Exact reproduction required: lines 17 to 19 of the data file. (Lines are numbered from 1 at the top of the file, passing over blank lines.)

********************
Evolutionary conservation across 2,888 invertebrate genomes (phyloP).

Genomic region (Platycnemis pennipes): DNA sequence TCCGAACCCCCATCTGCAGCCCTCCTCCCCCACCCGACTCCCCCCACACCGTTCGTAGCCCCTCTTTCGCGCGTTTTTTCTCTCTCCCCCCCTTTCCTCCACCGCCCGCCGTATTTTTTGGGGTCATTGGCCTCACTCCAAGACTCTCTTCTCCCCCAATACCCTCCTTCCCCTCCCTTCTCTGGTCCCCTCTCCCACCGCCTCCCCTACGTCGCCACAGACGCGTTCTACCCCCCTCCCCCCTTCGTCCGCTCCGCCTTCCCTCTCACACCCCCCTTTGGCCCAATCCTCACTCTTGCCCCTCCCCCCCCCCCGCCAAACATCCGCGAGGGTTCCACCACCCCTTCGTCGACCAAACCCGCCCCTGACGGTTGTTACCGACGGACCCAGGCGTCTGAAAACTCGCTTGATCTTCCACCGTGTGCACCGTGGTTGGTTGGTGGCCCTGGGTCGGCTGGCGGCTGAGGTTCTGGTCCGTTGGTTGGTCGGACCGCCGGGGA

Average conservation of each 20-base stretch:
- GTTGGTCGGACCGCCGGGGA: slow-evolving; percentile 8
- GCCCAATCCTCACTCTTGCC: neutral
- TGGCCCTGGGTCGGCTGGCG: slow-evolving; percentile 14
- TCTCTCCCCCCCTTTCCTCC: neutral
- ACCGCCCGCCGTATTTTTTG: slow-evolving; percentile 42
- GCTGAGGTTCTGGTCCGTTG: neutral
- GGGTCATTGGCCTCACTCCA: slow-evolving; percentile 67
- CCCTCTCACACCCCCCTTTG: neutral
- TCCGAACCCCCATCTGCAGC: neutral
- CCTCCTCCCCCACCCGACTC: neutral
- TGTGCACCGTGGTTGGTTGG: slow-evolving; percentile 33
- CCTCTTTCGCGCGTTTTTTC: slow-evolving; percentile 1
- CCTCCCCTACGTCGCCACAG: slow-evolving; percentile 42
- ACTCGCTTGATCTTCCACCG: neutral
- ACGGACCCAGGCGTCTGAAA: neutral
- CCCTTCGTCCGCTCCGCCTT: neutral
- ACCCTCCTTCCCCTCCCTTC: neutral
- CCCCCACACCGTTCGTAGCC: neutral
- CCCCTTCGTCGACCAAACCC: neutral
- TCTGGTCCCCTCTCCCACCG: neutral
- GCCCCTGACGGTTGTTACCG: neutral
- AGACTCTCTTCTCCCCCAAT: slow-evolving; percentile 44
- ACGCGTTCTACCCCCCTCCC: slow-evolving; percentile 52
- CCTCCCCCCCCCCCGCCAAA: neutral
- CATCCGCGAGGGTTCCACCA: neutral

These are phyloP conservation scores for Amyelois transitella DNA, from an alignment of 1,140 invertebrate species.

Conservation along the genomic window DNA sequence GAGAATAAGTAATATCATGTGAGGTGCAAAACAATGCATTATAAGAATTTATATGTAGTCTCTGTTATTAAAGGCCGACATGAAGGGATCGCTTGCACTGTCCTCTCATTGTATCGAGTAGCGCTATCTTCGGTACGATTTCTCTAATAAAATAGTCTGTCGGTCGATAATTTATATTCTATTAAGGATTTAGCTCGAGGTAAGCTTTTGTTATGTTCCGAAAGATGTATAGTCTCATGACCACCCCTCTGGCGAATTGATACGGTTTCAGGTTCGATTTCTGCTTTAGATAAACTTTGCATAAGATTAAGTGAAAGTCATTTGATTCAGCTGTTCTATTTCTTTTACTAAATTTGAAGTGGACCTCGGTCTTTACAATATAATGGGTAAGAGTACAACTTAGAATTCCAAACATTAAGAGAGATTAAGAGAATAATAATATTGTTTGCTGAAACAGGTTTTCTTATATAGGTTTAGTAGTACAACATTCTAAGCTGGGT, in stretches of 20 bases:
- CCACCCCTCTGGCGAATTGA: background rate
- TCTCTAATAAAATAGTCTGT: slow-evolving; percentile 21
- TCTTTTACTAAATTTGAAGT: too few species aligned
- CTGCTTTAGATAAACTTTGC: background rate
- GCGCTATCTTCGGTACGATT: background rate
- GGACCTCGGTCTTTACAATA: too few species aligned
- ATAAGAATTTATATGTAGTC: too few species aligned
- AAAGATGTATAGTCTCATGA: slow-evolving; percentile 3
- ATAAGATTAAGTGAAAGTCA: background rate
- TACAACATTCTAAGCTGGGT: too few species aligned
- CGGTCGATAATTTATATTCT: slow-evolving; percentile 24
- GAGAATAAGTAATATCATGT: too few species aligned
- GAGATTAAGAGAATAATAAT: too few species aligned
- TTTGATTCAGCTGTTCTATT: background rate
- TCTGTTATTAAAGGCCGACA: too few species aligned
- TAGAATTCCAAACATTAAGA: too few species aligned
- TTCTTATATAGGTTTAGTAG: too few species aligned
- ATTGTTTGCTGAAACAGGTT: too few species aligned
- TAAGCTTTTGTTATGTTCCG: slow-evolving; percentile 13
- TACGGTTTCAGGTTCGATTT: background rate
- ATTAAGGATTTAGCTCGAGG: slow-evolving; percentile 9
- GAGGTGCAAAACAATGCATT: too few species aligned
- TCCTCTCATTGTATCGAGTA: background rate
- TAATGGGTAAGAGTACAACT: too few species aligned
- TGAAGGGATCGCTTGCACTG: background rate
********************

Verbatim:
- ACTCGCTTGATCTTCCACCG: neutral
- ACGGACCCAGGCGTCTGAAA: neutral
- CCCTTCGTCCGCTCCGCCTT: neutral